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Bhubaneswar, August 28: ‘Antarleena’, an Oriya film based on autism, was screened before a select audience at the Regional Medical Research Centre auditorium here Sunday. The film is the first such venture in Oriya.
Earlier, the film ‘Burfi’, which had Priyanka Chopra playing the autistic lead character, had become the first such movie in Hindi.
‘Antarleena’ is inspired by Gautam Panda, or Chinu, a 12-year-old who is autistic and undergoing therapy at the Autism Therapy Centre run by Manage Autism Now (MAN) Trust. Chinu writes for some prestigious dailies. The film, which has a touching story to tell, has been directed well by a young first-timer who “loves to experiment with different subjects”. Although the 2-hour-28-minute film may be slotted as parallel cinema, it is unique, entertaining and has the ingredients that make it worth watching even when it has no song-and-dance or action sequences and other masala.
The protagonist in the movie has also been named Chinu, who is also a writer. Chinu’s autobiography becomes a hit among readers and it helps him reconnect with his childhood friend. This friend goes on to become his lady love. Debutant director Manas Sahoo has done justice to the plot.
Swarnalata Mishra, the director of MAN Trust and mother of Gautam, said: “Families with autistic children will find solace watching this movie. I hope it will have an impact on the way the society views adults with autism. It is a well-made film; I really liked it.”
Swarnalata hopes her son, too, rises just as the protagonist in the film does and finds love.
Manas Sahoo said he chose to do the film after getting to know of the struggles such people have to undergo to lead life. “Our attempt was to make people understand the inner world of an autistic person and encourage viewers to recognise them.”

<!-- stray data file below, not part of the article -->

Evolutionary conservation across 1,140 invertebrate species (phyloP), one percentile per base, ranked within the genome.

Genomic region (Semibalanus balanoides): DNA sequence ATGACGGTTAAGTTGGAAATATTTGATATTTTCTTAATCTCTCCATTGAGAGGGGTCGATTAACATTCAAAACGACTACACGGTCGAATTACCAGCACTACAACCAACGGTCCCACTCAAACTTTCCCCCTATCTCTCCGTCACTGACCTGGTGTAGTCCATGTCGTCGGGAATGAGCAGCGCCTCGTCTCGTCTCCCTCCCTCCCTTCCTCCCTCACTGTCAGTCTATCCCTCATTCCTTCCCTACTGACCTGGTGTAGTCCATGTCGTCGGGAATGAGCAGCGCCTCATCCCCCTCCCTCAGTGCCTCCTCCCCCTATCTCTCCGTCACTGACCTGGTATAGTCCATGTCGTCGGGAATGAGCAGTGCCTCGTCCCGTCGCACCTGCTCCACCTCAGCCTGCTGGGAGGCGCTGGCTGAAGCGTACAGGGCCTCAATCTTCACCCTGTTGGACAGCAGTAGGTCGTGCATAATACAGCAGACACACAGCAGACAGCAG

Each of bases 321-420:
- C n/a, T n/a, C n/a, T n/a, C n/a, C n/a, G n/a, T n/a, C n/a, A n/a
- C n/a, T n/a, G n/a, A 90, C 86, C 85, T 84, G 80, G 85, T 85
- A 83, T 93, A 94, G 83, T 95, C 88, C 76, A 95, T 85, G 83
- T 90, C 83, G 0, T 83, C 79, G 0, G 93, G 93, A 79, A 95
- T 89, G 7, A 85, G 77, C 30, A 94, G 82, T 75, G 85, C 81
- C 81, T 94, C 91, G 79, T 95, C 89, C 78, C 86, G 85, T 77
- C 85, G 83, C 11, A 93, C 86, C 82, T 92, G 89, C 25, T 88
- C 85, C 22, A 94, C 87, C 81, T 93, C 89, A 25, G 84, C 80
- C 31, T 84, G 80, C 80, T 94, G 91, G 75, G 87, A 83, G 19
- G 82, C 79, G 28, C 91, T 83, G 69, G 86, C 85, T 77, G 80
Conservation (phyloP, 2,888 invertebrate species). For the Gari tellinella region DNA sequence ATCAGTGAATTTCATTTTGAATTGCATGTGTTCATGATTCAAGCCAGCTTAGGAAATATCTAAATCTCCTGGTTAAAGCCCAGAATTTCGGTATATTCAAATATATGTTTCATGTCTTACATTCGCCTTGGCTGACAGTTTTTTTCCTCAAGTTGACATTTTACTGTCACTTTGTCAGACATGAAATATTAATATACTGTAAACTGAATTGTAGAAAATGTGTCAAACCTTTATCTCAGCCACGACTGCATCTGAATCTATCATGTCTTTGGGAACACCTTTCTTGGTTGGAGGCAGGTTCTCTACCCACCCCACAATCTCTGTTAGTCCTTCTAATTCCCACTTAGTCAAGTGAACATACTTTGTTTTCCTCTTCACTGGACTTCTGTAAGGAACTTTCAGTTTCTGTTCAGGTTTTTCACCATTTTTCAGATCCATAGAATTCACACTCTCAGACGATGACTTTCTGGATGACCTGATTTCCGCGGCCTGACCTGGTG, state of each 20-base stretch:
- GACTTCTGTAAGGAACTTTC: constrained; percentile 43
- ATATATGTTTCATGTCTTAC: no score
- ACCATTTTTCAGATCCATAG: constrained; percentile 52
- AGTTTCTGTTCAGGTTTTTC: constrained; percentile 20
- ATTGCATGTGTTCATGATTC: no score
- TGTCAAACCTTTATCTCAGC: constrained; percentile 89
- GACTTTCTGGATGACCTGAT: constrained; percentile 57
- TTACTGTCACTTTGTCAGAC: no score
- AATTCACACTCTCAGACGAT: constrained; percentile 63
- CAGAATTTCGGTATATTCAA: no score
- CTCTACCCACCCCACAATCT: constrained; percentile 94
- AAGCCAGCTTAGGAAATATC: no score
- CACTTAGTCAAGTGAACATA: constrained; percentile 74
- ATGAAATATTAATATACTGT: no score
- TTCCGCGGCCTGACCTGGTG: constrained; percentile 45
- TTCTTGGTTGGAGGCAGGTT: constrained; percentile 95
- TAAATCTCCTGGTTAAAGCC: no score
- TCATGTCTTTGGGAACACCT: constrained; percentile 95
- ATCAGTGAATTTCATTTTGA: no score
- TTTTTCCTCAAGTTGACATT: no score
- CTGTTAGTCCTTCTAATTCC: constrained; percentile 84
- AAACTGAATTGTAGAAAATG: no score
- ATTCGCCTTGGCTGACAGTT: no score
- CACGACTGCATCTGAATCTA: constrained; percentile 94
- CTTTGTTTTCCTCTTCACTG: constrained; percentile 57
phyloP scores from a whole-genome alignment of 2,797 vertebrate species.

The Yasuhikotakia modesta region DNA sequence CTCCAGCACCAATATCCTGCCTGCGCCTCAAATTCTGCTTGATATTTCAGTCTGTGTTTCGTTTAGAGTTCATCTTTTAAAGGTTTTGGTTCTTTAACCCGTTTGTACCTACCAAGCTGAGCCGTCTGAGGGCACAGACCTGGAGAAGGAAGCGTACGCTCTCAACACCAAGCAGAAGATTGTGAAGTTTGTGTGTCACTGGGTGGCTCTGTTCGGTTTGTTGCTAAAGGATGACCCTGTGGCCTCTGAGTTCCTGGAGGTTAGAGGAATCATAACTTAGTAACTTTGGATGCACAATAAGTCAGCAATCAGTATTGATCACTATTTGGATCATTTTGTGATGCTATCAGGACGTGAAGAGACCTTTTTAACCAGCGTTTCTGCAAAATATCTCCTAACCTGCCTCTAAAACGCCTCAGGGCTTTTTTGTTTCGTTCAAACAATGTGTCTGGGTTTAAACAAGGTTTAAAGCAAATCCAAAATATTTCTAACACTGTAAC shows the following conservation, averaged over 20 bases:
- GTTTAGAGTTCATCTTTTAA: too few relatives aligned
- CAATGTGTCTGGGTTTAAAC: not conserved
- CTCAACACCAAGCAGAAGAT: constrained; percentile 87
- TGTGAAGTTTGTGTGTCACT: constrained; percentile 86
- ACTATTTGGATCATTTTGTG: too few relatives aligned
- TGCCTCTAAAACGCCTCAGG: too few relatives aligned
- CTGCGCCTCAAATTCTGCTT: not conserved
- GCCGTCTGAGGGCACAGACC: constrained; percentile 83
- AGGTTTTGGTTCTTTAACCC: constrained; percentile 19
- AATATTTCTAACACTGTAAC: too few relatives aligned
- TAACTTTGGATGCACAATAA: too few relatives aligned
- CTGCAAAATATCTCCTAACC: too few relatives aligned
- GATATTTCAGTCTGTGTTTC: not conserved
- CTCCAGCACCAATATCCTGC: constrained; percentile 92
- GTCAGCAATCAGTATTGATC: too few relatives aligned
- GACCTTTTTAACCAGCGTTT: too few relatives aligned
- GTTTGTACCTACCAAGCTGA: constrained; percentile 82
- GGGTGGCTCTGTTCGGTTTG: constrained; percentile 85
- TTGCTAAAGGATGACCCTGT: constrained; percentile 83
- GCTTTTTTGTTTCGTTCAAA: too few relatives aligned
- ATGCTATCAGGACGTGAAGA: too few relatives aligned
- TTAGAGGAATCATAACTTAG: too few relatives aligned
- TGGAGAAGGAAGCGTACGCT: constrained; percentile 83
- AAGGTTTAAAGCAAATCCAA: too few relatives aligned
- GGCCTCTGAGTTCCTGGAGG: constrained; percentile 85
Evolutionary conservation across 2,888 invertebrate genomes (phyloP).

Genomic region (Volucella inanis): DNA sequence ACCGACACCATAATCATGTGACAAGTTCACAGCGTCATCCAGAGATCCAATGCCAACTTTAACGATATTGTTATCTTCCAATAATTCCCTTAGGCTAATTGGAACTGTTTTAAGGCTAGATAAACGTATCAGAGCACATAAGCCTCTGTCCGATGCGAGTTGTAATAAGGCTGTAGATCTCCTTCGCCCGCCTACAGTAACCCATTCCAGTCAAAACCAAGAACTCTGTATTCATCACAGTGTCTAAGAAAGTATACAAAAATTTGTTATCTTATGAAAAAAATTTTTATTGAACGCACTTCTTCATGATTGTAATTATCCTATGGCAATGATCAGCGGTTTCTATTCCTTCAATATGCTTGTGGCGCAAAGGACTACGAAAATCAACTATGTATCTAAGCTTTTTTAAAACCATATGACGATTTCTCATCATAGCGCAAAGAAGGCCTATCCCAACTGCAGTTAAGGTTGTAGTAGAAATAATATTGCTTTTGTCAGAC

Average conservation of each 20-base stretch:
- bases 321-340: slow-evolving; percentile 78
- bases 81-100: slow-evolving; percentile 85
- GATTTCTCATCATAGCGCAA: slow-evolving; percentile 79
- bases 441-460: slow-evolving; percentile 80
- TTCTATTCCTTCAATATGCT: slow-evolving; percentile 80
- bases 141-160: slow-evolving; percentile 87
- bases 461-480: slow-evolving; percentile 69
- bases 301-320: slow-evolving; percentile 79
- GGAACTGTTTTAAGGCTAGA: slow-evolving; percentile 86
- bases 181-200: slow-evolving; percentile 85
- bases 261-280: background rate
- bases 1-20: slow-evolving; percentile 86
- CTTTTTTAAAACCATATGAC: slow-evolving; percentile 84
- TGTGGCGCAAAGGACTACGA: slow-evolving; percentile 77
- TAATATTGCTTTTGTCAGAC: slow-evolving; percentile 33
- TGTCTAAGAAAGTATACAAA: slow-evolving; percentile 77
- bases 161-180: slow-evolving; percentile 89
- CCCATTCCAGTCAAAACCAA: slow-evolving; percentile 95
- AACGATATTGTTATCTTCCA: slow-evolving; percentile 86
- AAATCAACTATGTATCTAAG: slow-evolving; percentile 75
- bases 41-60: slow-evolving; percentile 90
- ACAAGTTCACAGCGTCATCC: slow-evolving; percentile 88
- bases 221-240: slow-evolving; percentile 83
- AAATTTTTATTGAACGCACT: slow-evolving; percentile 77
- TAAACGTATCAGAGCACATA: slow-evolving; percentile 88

The director, too, had a tough time making the film. “It was very difficult to get someone to finance the project. Nobody was ready to invest on such a topic and on a film that did not have the regular commercial elements such as music and action. The actors, too, had trouble getting into the character of an autistic person. We had to train them through a workshop. Autism is a difficult subject, so it was a challenge for the actors to emote. We groomed them a lot to make them understand the feelings and emotions of autistic persons.”
Manas wants people to understand autism and has decided to screen the movie in all districts and villages of the state. “We have already talked with government authorities and will screen the movie everywhere. I want to send a message to the society,” he said.
The film produced by Alina Samal has been created in collaboration with Maskman and MAN Trust.